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View Full Version : Lifetime Gun Ban Actions at Family Christmas Party


anthonyca
12-25-2009, 12:09 PM
Last night (Christmas eve) at a family party an uncomfortable situation unfolded. My aunt early 60's and her daughter mid 30's were heard getting into a heated argument. Well we are mostly Italian, both northern and Sicilian so to the immediate family it was nothing, but two guests were more uncomfortable, one being the fiance of the daughter in the argument.

The argument started with the mom trying to help with the food but the daughter felt that it was her home and her first time putting on the Christmas eve dinner and she wanted to do it her way. Voices were raised and the daughter said "why do you still treat me like I am fourteen"? There was the B word used by the mom and the daughter bumped her as they both went for the table with the food. The bump looked to be accidental and certainly not intended to cause harm.

Now the important part, the mother pushed the daughter. It was not a hard push and of course there was no injury and the daughter didn't even seem to notice. This happened in an attached condo. I kept thinking that some neighbor could call the police. California misdemeanor battery is any unwanted touching.

People v. Rocha, (1971) 3 Cal.3d 893, 900 ("‘It has long been established, both in tort and criminal law, that the least touching' may constitute battery. In other words, force against the person is enough, it need not be violent or severe, it need not cause bodily harm or even pain, and it need not leave any mark.'")

If the the police were called the mom would be a federal felon subject to 10 years in prison and a $250,000 fine if she ever touched a gun or ammunition. Will this lautenberg ban ever go away? I saw a good friend arrested for touching his ex gf during an argument and he is now banned for life. I was also in the ARMY reserve when this law went into effect and we had to out process a few people.

I saw the US v. Skoien http://sentencing.typepad.com/sentencing_law_and_policy/2009/11/seventh-circuit-gives-a-little-life-to-heller-challenge-to-prohibition-on-.html is a step in the right direction but this has to be one of the most over reaching gun ban laws. Along with 922(g)(8) the protective order gun ban.

SteveH
12-25-2009, 12:27 PM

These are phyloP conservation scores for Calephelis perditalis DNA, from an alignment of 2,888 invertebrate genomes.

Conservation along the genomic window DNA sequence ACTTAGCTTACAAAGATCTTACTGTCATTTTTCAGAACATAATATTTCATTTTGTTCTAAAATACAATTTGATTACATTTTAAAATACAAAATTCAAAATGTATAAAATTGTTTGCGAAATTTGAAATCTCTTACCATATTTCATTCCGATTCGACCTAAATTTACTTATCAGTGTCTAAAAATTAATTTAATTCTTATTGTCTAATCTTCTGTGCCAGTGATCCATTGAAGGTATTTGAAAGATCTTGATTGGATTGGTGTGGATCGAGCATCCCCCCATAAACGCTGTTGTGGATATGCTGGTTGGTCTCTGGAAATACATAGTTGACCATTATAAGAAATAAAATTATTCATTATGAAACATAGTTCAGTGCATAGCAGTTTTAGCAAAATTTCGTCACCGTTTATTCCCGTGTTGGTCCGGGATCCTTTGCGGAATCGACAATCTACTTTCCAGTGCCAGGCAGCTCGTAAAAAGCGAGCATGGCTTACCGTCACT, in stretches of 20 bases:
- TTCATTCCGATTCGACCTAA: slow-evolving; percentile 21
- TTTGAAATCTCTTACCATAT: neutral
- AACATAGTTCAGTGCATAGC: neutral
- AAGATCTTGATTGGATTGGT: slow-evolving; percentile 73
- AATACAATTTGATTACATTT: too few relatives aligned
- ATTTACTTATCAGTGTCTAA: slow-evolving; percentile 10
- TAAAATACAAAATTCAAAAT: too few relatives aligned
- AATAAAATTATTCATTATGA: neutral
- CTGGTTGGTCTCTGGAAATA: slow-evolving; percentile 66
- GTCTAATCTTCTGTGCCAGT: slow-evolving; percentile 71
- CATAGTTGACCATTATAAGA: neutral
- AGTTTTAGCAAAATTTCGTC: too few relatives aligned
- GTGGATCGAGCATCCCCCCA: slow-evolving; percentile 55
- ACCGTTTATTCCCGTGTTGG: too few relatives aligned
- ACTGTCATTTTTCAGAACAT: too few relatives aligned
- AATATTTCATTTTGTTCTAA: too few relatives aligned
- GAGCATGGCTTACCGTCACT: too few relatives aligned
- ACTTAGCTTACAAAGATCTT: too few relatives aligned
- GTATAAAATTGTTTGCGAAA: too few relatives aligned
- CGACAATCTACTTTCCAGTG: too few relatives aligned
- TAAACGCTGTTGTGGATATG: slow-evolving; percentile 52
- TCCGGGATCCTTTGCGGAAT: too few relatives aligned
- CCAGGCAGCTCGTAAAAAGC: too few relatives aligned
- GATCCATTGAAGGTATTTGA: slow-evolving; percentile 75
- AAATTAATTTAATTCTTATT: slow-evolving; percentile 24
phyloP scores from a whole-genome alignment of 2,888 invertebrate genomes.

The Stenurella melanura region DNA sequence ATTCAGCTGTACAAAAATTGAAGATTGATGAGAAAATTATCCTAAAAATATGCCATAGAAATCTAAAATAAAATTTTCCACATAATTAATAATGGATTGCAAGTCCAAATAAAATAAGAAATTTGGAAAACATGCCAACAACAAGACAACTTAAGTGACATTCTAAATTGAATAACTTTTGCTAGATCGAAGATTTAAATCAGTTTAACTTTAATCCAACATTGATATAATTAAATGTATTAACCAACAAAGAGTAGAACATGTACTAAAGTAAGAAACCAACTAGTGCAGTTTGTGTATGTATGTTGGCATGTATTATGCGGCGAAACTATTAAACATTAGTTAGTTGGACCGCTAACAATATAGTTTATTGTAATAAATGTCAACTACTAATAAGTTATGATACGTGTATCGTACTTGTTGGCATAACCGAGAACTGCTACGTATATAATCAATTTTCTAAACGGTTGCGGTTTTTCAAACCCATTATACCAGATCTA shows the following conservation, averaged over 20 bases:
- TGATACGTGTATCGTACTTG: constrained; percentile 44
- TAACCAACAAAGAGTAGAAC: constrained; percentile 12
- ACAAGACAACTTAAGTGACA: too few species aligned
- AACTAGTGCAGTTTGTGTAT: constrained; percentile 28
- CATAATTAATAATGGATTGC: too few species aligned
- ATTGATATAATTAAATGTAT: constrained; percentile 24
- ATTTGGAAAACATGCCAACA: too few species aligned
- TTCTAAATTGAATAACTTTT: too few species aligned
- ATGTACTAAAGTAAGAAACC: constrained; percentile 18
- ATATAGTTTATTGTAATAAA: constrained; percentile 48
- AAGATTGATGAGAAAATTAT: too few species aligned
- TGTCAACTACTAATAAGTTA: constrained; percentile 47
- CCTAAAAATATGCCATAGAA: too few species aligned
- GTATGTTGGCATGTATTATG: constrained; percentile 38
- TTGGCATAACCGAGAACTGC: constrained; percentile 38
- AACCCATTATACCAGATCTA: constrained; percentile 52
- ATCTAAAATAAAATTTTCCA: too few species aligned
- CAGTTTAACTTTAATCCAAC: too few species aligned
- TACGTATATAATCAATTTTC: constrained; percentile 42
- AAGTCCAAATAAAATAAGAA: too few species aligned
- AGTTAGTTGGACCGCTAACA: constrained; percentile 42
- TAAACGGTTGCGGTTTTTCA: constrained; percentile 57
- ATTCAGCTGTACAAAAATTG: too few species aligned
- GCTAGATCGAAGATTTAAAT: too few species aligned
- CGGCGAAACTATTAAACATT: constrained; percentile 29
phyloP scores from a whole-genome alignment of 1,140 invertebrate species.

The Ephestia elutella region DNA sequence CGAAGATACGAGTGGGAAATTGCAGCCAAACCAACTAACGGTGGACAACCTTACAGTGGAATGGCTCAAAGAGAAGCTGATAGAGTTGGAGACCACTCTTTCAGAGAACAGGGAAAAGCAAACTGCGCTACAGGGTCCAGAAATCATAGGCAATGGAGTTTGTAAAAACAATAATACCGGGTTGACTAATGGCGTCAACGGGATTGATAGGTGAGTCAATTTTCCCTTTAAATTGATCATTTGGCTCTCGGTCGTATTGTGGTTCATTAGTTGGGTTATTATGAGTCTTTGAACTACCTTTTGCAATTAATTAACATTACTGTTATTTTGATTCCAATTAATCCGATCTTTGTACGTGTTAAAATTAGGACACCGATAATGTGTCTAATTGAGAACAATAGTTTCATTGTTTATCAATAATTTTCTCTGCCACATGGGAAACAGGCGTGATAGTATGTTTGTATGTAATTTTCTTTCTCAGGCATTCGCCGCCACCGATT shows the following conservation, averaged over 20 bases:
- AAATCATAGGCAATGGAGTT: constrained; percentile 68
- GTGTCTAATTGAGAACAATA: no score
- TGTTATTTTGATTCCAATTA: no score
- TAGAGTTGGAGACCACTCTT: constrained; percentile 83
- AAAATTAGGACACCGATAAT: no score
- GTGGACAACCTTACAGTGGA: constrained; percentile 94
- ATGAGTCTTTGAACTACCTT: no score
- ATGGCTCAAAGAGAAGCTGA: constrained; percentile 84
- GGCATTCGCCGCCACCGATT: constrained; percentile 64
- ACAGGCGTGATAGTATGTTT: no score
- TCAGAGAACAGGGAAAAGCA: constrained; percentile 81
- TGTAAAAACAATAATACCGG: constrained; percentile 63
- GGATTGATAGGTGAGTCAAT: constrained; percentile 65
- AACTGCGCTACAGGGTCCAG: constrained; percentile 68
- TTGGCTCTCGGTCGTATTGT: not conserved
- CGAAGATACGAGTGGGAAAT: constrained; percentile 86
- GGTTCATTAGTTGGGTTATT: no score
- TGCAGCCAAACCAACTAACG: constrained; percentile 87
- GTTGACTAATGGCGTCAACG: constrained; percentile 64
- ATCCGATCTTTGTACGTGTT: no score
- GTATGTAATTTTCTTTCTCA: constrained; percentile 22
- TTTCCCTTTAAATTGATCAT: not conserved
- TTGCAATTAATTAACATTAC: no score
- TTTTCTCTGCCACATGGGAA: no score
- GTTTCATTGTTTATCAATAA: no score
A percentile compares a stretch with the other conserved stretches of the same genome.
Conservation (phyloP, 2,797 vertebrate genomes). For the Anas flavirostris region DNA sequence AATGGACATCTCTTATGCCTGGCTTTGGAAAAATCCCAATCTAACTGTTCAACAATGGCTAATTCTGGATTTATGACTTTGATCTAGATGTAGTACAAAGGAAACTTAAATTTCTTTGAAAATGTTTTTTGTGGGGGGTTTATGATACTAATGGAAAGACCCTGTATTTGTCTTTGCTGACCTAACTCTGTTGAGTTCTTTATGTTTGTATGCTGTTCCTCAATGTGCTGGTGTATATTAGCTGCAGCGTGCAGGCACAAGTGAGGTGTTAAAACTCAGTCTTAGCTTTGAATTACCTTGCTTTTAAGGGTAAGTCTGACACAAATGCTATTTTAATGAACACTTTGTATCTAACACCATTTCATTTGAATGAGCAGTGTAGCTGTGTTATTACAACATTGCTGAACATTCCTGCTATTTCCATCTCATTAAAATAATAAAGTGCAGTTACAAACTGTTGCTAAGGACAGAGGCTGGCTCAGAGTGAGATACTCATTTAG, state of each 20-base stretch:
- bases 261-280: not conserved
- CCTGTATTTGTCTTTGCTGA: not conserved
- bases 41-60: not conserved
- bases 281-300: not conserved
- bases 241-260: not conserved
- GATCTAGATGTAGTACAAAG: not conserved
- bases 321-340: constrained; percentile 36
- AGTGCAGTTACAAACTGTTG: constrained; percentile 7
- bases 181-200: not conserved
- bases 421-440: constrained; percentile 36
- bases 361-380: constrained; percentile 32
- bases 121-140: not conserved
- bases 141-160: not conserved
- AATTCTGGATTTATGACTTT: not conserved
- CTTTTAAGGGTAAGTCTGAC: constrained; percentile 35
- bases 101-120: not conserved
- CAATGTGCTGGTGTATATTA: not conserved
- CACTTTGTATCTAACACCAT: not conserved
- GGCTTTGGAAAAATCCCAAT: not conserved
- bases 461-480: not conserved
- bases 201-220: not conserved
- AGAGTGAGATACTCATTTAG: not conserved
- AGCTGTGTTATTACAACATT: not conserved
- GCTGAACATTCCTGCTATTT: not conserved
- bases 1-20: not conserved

A fight between a mother and daughter would not meet the elements of CPC 243(e)(1) or CPC 273.5

It would be non-domestic violence simple asault and battery at most. CPC 240& 242.

anthonyca
12-25-2009, 12:48 PM
A fight between a mother and daughter would not meet the elements of CPC 243(e)(1) or CPC 273.5

It would be non-domestic violence simple asault and battery at most. CPC 240& 242.

A fight between a mother and daughter would not meet the elements of CPC 243(e)(1) or CPC 273.5

It would be non-domestic violence simple asault and battery at most. CPC 240& 242.

It doesn't matter what California calls it as long as it meets the Feds definition.
http://www.scotuswiki.com/index.php?title=United_States_v._Hayes

There was even a person on this board who plead to disorderly conduct after his mother in law called the cops. Since disorderly conduct in California COULD involve elements of lautenberg he is now banned for life. This was straight from Chuck Michell.
http://www.justice.gov/usao/eousa/foia_reading_room/usam/title9/crm01117.htm
Qualifying Offenses: As enacted the statute defines "misdemeanor crime of domestic violence" (MCDV) as any state or federal misdemeanor that -
"has, as an element, the use or attempted use of physical force, or the threatened use of a deadly weapon, committed by a current or former spouse, parent, or guardian of the victim, by a person with whom the victim shares a child in common, by a person who is cohabiting with or has cohabited with the victim as a spouse, parent, or guardian, or by a person similarly situated to a spouse, parent, or guardian of the victim."

technique
12-25-2009, 4:51 PM
Well, you have larger issues if your family won't stick up for one another.
Neighbors can call the cops all they want...somethings only gonna happen if the daughter verifies the claim of the neighbors.

If its an Italian thing and it was no big deal..."No officer, nothing of that nature happened. Have a safe night!" (close door).

anthonyca
12-25-2009, 6:07 PM
Well, you have larger issues if your family won't stick up for one another.
Neighbors can call the cops all they want...somethings only gonna happen if the daughter verifies the claim of the neighbors.

If its an Italian thing and it was no big deal..."No officer, nothing of that nature happened. Have a safe night!" (close door).

Part of the reason I bring this up os that many people don't understand what battery is and would probably talk to the cops. If LEO came they would
not just leave if the parties involved said they didn't want them there.

MindBuilder
12-26-2009, 2:01 AM